5. Cafés
    Where I live, the most convenient cafe to go to is always a Starbucks. There are a few good local cafes around my house and my school, but they are few and far between. Starbucks is essentially the only chain coffeeshop in the area. As a coffee lover and someone who loves to try new things, going to Starbucks gets pretty stale after a while. In Korea, it is quite the opposite. There are many chain coffee shops that you can find everywhere with ranging prices (Bom Bom, Angel-in-us, Twosome Place, Cafe Pascucci, Cafe Bene, Tom N Toms, the list goes on) as well as countless local cafes everywhere you go. If I went to a new cafe near my university everyday, it would probably take me a month or two to try them all. Since I love coffee, this is probably one of my favorite things about Korea.
    IMG_7567
  6. Rest stops
    Korean rest stops are also a world better than the ones I’ve visited in the U.S. The rest stops I’ve seen in the U.S. are usually rather small, mostly filled with a bunch of pamphlets and some vending machines. Korean rest stops include cafes, a convenience store, snack stands, and restaurants all within the same building. You can get a drink, snacks, or eat a whole meal if you want. Unfortunately, I’ve only had 15 minute breaks at rest stops since I can’t drive here and use buses to travel between cities, but if you ever get the chance to take your time at a Korean rest stop, I can guarantee you will leave full and satisfied.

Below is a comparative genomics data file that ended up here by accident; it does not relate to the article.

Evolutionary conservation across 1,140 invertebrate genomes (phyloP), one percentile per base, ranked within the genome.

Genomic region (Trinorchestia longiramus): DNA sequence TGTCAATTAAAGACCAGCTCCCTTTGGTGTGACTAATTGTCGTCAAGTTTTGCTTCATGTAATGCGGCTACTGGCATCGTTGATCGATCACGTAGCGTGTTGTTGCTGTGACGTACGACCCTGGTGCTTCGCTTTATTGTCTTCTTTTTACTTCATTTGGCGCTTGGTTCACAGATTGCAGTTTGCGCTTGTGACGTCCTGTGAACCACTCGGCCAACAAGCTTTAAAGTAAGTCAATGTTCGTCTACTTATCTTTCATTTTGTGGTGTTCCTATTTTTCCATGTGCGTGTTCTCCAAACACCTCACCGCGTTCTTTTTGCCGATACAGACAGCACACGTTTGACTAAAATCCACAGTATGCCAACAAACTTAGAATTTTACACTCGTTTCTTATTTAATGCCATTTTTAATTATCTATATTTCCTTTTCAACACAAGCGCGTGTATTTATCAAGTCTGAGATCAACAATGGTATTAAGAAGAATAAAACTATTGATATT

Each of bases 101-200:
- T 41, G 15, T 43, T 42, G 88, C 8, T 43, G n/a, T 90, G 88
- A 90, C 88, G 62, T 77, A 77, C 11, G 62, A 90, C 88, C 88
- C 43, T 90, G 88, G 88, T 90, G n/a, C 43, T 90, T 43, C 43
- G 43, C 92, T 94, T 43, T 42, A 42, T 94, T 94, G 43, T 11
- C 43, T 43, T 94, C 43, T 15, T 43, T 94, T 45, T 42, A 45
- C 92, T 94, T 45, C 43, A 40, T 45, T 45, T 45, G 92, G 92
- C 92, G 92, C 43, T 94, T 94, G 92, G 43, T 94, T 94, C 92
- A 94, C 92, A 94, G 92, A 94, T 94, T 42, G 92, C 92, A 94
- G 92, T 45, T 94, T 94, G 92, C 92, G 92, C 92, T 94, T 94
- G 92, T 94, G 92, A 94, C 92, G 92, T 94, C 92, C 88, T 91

rest stop rest03
  7. Public transportation
    In Oklahoma, public transportation is almost nonexistent. Our state is too spread out and you need to have a car if you want to get anywhere with any sort of efficiency at all. My friend from New York City that I met here in Korea tells me that NYC’s public transportation system is incredibly confusing and if she hadn’t grown up there, she would constantly be getting lost. In Korea, however, the subway system and other public transportation is clear and easy to use, even for a first-timer. Public transportation is ubiquitous, and although having a car may be convenient at times, it is certainly not necessary and you can depend on public transport to get you anywhere you need to go in Korea.
  8. Delivery
    Just about the only things you can get delivered where I live in the U.S. is pizza and Chinese takeout. Perhaps there are some other restaurants that will deliver, but it probably won’t be cheap. In Korea, they have delivery figured out. Like we have American-style Chinese food in the U.S., Korea has it’s own Korean-style Chinese food that is commonly delivered. Fried chicken is also a common delivery food, and McDonald’s also delivers in Korea. I have a friend in the U.S. who would be in heaven if McDonald’s delivered in the U.S. (hi Lily!) and I think it’s a business strategy that American McDonald’s should consider.

Of course there are many other things that Korea does well, but I will stop here for today. Some other countries might already have some of the things that I listed here, but none of the items from my list are things that the United States really has figured out. I recommend that the U.S. learn a thing or to from Korea and start adopting some of these, and then maybe I won’t be quite as depressed when I have to go home at the end of my year here.